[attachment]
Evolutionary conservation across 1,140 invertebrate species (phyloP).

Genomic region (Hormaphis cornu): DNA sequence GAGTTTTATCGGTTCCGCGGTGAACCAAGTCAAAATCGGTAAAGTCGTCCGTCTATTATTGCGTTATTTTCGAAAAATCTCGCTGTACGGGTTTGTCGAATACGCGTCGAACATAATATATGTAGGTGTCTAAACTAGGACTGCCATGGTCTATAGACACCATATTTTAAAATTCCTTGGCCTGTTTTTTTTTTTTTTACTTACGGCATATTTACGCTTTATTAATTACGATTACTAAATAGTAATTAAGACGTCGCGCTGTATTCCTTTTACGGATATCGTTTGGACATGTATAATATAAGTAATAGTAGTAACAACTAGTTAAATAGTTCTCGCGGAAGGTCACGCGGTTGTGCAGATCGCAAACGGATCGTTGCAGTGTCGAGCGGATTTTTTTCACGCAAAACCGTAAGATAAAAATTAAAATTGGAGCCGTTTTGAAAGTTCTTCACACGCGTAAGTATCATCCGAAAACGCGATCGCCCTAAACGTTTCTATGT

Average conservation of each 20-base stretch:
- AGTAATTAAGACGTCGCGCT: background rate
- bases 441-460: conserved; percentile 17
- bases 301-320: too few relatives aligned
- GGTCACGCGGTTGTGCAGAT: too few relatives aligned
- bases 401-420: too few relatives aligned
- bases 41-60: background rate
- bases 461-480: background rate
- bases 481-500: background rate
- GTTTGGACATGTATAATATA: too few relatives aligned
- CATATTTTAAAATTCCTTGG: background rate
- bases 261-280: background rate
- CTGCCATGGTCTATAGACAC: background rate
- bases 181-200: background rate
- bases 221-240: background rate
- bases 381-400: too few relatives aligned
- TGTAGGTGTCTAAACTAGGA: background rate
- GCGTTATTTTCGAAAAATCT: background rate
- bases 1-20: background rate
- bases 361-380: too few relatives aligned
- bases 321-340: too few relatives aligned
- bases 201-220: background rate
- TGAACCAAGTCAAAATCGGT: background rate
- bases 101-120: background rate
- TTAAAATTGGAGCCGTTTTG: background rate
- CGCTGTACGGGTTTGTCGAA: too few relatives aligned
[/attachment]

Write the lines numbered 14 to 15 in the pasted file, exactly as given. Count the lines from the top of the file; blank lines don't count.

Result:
- bases 261-280: background rate
- CTGCCATGGTCTATAGACAC: background rate